See potato chip for the crispy snack.
Chips are strips of skinless potato that are grilled, deep-fried or baked until their outsides are crisp and approaching golden brown in colour. Ever since the sale of cooked 'shaved potatoes' in 1850s Britain, chips have been a very popular snack, side order or accompaniment to fish, chicken or red meat in the United Kingdom, Ireland and many other nations, particularly those formerly part of the British Empire, now members of the Commonwealth of Nations. Fish and chips is a particularly popular combination in the UK; this meal will always include deep-fried chips when purchased from a takeaway (where food is bought for consumption off the premises), whereas at home, oven chips may be used instead. These are baked rather than fried, so are considered healthier.
90% of people in the UK eat chips, the majority at least once a week, and the British in particular can be rather patriotic about them; though originating in Belgium, "the humble chip" has its own "national week", organised by chip promoters, and has been identified as a vital ingredient of British culture. Furthermore, the British attitude to chips - that they are simple, down to earth, tasty fare - has been cited as an example of two central themes in British culture, namely realism and empiricism.
Chips are very similar to French fries, the distinctions being that fries are usually thinner and of more regular shape; in some cases, food sold as fries in the USA and other countries would be recognised as chips elsewhere. Also, the context of eating varies, with fries confined to American-style restaurants in countries where chips predominate. In the USA, a few 'fish 'n' chip shops' have opened to cater for lovers of British cuisine, which risk confusion from diners who perhaps expect fries.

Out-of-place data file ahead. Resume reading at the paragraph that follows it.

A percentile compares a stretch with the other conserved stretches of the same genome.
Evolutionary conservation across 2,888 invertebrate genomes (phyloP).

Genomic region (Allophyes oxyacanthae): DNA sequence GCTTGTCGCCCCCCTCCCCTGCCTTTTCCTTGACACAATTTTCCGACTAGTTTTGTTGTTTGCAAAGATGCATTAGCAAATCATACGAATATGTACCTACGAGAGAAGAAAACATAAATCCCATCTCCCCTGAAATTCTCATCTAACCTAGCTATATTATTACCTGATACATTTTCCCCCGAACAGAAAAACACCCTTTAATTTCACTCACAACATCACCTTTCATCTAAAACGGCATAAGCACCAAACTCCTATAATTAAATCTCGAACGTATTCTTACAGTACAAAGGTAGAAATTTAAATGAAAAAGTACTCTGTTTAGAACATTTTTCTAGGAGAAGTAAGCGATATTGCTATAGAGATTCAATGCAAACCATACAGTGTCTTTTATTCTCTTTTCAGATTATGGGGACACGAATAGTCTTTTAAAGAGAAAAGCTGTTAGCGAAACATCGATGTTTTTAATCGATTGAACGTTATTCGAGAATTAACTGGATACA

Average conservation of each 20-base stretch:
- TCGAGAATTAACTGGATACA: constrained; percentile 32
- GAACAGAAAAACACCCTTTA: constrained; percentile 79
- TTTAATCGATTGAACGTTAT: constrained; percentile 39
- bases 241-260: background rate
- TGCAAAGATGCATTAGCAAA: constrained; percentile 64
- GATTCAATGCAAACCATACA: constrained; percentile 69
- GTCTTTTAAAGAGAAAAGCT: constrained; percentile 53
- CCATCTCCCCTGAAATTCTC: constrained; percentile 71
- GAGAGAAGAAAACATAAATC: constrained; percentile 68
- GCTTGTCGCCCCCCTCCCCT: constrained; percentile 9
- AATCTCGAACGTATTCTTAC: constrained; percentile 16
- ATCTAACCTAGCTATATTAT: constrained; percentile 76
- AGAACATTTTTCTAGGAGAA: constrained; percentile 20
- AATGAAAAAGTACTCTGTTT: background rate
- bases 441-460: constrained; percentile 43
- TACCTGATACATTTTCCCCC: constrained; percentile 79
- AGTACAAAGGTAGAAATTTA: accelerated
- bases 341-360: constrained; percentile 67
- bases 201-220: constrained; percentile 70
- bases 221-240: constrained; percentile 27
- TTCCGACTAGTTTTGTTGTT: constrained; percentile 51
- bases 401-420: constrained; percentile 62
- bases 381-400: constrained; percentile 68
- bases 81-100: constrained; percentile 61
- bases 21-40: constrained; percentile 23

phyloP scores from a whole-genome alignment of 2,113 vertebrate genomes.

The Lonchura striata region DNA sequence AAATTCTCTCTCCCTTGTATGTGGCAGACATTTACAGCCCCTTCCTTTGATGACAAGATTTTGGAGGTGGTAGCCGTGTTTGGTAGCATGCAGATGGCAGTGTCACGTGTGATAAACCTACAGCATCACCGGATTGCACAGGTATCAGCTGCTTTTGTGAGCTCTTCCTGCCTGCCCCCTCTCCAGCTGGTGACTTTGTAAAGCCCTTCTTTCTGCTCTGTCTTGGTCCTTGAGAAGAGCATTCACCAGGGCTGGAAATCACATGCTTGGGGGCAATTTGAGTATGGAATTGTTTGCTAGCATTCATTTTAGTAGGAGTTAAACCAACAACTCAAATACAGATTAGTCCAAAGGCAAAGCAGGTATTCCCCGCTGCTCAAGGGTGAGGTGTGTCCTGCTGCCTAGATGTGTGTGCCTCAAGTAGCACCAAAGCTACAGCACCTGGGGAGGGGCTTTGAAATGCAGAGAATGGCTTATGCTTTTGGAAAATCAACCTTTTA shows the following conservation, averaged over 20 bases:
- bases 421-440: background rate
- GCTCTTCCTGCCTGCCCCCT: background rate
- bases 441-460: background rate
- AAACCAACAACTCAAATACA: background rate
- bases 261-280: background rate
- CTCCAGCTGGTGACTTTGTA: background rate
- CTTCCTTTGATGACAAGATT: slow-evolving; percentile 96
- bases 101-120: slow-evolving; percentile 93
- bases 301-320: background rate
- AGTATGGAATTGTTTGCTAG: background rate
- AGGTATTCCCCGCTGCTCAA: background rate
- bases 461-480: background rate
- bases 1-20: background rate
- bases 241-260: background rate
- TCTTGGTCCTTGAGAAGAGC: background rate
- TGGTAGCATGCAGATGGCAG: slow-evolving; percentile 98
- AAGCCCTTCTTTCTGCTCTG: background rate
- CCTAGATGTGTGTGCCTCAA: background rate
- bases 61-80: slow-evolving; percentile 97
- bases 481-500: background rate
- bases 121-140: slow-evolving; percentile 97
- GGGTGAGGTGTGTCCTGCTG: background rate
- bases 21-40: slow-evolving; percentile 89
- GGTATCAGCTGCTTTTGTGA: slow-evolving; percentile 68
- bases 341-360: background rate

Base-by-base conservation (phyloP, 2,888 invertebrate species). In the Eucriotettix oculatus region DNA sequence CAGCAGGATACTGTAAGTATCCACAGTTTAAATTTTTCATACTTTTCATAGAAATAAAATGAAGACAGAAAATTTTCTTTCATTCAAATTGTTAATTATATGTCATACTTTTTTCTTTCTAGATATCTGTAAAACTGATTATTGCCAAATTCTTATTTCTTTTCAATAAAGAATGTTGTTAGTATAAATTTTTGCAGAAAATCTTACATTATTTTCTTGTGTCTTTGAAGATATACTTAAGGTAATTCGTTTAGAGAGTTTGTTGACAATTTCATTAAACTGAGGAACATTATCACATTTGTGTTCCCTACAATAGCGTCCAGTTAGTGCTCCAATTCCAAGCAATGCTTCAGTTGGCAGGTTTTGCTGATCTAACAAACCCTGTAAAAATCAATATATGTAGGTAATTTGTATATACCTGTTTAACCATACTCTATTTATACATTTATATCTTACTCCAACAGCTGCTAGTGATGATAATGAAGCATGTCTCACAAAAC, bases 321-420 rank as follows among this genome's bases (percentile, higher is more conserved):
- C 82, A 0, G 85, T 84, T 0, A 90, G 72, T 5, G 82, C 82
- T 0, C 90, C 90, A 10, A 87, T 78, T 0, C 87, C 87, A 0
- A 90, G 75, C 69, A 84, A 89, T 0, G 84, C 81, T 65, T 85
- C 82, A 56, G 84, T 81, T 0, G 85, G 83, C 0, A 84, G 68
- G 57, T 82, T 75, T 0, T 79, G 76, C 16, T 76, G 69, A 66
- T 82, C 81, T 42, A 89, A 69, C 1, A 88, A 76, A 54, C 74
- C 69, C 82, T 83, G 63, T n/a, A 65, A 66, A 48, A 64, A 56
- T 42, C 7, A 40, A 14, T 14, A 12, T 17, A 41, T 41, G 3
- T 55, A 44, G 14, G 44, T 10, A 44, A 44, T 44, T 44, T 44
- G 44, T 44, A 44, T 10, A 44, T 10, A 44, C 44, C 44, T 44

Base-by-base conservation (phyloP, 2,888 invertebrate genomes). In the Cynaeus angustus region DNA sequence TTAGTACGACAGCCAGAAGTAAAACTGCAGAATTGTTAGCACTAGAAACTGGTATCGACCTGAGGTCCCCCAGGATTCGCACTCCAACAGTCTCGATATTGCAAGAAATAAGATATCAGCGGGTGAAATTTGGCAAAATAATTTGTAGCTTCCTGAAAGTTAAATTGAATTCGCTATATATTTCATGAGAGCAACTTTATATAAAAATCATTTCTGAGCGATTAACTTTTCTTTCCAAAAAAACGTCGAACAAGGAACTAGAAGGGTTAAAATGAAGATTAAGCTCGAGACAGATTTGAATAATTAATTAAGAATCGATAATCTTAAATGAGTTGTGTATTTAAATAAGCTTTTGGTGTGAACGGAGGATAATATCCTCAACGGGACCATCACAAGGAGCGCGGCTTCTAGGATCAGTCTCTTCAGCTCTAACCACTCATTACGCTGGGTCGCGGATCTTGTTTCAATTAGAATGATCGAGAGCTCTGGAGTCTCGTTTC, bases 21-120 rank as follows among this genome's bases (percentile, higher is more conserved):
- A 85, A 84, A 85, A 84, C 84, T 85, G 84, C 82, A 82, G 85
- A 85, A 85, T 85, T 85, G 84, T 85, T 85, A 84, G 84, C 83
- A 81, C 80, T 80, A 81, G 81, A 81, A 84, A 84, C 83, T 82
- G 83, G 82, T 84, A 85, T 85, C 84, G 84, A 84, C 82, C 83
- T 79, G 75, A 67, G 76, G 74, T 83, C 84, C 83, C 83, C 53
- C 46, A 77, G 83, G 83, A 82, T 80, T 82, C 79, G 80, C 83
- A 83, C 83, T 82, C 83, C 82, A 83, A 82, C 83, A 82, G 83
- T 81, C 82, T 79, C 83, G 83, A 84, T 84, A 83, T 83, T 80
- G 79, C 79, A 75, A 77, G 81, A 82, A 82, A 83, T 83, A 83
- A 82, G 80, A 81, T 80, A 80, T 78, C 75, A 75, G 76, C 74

Today, there are over 10,000 fish 'n' chip shops in the UK, each of which supplies takeaway chips to their local community. The British overwhelmingly prefer deep-fried or oven chips, the former usually fried in beef dripping - entailing a crisis of conscience for chip-loving vegetarians - or olive oil. Chip shops may sell chips and their accompaniments wrapped first in greaseproof paper, then in newspaper. However, this practice of using yesterday's paper is dying out amidst hygiene fears; instead, chips may be sold in plastic containers that may contribute to global warming. It is difficult, then, to enjoy chips without relaxing principles of environmentalism; however, birds and other animals may be fed with chips, providing an alternative source of food for local animals.
In recent years, microwave chips have entered the market. These chips, which are sold in a box, may be eaten directly from the packaging. They are yet to supplant other types of chips.
Chips may be eaten with a knife and fork, though in informal surroundings it is possible to eat them with fingers; chip shops provide an optional wooden fork. Chips are easy to handle because, unless undercooked, they will always remain straight even when a little pressure is applied. Salt, pepper, vinegar and ketchup may be added, alongside mushy peas. Two or more people may share a plate of chips; in the UK, this may even be considered romantic; couples may be seen feeding each other. Diners will add salt, pepper, vinegar and ketchup themselves - handing around this bottle of tomato sauce - though in chip shops the server may well add salt and pepper themselves. Ketchup may be squirted into one area, or spread liberally all over the chips.